According to the latest Houston Area Survey by Rice’s Kinder Institute for Urban Research, the push for urbanism continues to grow in Houston; half of Harris County residents desire mixed-use development and 54 percent wish they could ride a bike more often. As Houston’s staggering growth turns in on itself and revitalizes the center of the city, open-minded residents are recognizing the benefits of truly cohesive, human-scaled neighborhoods — places that require no car to traverse and have the sort of dense urban environment Houston often lacks.Rice sits at the forefront of this sea change, bordered by the Texas Medical Center and Rice Village, some of the city’s most walkable areas, and grazed by the city’s first light-rail line. Still, despite its central position in Houston’s urban framework, our university actively retains a number of design choices rendering it as insulated as a suburban gated community — choices that, for the good of the school and city, we must push to change.While the core of Rice’s campus is one of the most pedestrian-friendly environments in Houston, its edges are poorly integrated with neighboring districts. The campus’ periphery secludes the school from the heavily trafficked areas bordering it. Still clinging to a rural aesthetic from the campus of the early 20th century, a scrappy line of hedges obscures visual and pedestrian access to campus from the outside. Tall brick walls and iron gates imply exclusivity, ultimately providing the outsider — the average Houstonian — few clear or welcoming entrances to one of the city’s most revered assets.The lack of integration with the TMC is particularly insulting; a chain-link fence and a golf cart parking lot occupy the southeast corner of campus, suggesting a complete lack of collaboration between Rice and the TMC despite their extensive integration. Ultimately, the entire Main Street corridor needs a dramatic revitalization.Rice can and should play a major role on its side of Main by replacing its thick vegetative border, parking and walls with wide, paved sidewalks and bike lanes, as well as improving pedestrian entrances to campus. Further cooperation with the city and the TMC could provide better pedestrian connections across Main Street, encourage retail development facing campus, attract bike rental (B-Cycle) racks and lead to the construction of a commemorative public plaza at University Boulevard and Main Street.Few land use choices are as unhealthy as the enormous West and Greenbriar parking lots, which consume over 30 acres of prime inner-city land across the western third of campus and relegate it to one of the least productive and ugliest uses. At over 60 years old, the lots are relics of a time when Rice sat at Houston’s suburban periphery. Nowadays, the administration recognizes the value of densification in neighboring urban districts, having bought real estate in the TMC and Rice Village, but its refusal to parallel this urbanization by consolidating campus parking into garages befuddles me. The western lots damage Rice’s integration with the city, as they separate the school from its namesake commercial district. Students seeking a trip westward must traverse an enormous swath of asphalt completely repulsive to pedestrians. Not one dedicated paved footpath connects Rice’s core to the Village, or even Rice Stadium.As prominent urban planners continue to argue against the toxic barrenness of surface parking, it’s time we consider reusing the lots more productively while meeting the aesthetic caliber of the rest of campus. Plazas and new buildings, like the upcoming opera house, would increase pedestrian activity on the western frontier, drawing students and Houstonians to athletic events at the stadium and the seemingly distant Village.Reformatting the edges of Rice for a 21st-century Houston is a long-term process that will require comprehensive planning and a unified vision. Access is the primary challenge — how can Rice integrate itself with the rest of Houston? It would be wise to look to our peers at the University of Texas, Austin, where students enjoy Complete Streets that attract pedestrians and bicyclists with high-quality sidewalks and dedicated bike lanes. These developments induce a vibrant street life that spills into adjacent neighborhoods.By providing these same amenities along its borders with Rice Village, Hermann Park and the TMC, Rice can help establish the framework for a cohesive urban environment in the heart of Houston. Removing expansive parking lots, hedges and fences opens the university to the city. After all, the college experience prizes collaboration and diversity — it’s about time our physical campus embraced that.Justin Raine is a Will Rice College sophomore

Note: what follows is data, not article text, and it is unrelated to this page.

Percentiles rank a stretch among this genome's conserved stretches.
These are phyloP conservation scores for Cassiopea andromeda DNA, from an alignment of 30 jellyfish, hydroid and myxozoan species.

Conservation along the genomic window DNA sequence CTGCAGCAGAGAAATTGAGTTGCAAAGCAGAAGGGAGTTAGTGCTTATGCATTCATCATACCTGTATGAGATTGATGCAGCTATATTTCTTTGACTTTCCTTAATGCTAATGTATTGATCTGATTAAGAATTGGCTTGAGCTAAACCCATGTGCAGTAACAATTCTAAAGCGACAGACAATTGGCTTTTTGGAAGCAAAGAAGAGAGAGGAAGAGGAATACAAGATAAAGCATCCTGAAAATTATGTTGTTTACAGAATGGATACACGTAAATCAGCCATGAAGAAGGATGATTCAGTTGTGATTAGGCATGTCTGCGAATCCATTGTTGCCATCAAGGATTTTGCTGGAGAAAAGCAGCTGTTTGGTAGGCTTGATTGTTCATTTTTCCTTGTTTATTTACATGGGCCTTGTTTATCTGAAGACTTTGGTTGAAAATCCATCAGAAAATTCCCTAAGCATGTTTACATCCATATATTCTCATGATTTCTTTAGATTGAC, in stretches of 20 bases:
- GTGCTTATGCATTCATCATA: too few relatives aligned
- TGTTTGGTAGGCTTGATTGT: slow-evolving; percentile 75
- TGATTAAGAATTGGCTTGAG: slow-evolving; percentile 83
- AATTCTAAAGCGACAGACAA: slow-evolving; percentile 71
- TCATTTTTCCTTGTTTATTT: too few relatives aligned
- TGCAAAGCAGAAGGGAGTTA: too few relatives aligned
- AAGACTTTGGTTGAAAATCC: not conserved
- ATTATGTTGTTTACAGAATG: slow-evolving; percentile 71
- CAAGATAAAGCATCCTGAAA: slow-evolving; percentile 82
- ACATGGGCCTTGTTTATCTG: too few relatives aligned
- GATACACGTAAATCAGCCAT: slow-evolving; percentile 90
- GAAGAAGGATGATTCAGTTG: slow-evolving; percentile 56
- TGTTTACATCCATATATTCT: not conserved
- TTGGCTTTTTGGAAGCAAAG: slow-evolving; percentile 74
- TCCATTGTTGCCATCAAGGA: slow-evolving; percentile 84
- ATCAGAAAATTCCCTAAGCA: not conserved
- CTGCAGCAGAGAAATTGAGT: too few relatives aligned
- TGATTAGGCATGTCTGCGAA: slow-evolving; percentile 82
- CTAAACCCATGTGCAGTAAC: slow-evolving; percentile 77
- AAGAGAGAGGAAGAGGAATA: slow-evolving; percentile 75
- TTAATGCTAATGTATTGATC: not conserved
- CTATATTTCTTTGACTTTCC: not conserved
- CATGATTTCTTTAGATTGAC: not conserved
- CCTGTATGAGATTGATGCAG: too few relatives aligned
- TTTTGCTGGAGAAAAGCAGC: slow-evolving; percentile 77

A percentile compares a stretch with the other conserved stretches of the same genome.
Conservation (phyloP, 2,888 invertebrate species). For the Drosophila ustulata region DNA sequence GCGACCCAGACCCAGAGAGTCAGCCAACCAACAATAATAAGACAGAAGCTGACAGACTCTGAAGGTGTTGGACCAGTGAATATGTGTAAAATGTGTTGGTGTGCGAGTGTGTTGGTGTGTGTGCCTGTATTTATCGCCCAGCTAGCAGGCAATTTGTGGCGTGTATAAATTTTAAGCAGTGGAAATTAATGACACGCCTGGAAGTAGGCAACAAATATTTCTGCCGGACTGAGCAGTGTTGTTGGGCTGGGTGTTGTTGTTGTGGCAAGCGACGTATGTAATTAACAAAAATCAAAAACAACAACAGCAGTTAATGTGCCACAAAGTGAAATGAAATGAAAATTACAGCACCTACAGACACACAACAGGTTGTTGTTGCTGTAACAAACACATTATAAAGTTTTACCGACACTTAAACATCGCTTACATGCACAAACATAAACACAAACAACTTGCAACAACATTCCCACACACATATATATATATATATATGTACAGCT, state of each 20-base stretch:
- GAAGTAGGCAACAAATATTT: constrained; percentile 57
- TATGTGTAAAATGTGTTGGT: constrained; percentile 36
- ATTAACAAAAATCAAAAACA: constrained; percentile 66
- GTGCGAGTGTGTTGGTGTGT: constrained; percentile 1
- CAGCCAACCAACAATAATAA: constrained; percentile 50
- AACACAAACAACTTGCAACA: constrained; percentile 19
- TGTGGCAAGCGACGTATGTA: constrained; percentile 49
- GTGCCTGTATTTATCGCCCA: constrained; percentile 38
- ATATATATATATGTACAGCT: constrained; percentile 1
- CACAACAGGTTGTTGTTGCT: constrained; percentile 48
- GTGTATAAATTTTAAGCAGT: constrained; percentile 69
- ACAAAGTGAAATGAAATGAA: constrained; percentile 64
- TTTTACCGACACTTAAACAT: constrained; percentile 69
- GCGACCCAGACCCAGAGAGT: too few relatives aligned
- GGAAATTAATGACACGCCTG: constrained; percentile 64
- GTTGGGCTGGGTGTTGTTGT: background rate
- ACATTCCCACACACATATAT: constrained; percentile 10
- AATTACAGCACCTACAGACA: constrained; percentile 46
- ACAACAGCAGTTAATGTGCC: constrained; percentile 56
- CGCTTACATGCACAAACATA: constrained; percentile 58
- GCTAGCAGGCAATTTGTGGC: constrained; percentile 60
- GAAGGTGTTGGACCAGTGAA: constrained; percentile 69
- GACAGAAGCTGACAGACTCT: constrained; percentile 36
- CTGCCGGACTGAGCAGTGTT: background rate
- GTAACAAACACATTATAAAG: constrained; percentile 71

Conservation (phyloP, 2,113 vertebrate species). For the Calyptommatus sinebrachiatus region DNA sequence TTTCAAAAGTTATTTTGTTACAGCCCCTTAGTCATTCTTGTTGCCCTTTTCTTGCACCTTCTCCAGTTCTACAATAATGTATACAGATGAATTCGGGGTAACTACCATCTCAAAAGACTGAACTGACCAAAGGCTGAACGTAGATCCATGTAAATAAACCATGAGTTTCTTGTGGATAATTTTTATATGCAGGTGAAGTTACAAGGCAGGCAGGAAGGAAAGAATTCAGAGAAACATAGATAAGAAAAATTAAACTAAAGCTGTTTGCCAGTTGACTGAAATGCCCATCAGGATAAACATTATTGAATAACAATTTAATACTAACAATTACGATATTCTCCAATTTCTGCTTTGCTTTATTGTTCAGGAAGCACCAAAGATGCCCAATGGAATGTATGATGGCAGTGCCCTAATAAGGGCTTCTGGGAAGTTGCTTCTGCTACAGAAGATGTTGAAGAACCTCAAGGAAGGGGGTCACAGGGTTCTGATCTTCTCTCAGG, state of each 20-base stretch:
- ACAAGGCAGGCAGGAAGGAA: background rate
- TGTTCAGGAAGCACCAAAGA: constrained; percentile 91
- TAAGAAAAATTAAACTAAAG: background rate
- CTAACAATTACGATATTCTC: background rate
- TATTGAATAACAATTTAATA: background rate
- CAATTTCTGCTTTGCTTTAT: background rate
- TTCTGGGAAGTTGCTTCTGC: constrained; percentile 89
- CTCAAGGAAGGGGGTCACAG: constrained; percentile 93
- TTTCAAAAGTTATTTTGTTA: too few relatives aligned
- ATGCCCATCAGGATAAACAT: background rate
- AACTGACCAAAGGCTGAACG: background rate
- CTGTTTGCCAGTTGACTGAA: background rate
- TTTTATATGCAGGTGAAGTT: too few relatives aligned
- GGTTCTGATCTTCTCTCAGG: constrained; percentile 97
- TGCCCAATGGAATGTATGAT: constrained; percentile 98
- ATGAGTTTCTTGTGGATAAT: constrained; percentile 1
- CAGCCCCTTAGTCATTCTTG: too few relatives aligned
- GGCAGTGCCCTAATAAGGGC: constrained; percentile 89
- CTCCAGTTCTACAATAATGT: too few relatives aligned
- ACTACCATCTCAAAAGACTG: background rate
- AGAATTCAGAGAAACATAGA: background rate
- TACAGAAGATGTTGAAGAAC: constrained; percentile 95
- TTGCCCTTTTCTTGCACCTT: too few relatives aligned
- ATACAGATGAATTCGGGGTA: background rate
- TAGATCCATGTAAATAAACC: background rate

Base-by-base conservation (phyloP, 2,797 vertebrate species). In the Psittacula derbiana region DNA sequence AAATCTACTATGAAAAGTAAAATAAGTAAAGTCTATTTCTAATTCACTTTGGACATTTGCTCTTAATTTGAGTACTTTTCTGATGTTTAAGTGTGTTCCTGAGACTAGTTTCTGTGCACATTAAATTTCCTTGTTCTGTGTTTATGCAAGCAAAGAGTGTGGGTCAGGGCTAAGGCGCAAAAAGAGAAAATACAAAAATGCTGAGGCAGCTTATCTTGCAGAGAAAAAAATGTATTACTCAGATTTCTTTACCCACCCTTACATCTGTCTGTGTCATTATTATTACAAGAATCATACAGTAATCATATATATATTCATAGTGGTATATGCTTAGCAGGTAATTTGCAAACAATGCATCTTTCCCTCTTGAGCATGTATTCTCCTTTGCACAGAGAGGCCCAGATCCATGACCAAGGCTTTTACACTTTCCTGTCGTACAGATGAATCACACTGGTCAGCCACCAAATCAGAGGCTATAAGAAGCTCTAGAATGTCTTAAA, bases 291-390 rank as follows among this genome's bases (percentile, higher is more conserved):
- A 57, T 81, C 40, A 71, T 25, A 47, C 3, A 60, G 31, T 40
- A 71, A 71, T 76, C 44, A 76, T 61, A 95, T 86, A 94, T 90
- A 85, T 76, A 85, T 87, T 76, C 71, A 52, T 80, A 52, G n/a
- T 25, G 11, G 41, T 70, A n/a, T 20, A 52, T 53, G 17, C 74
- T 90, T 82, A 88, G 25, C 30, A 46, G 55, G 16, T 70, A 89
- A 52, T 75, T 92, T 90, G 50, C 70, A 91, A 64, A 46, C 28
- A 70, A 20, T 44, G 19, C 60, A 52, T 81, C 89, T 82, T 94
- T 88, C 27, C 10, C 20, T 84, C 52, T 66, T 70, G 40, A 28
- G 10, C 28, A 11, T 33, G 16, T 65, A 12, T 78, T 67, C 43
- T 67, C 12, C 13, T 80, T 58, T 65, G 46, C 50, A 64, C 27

OPINION 9/9/15 3:20pm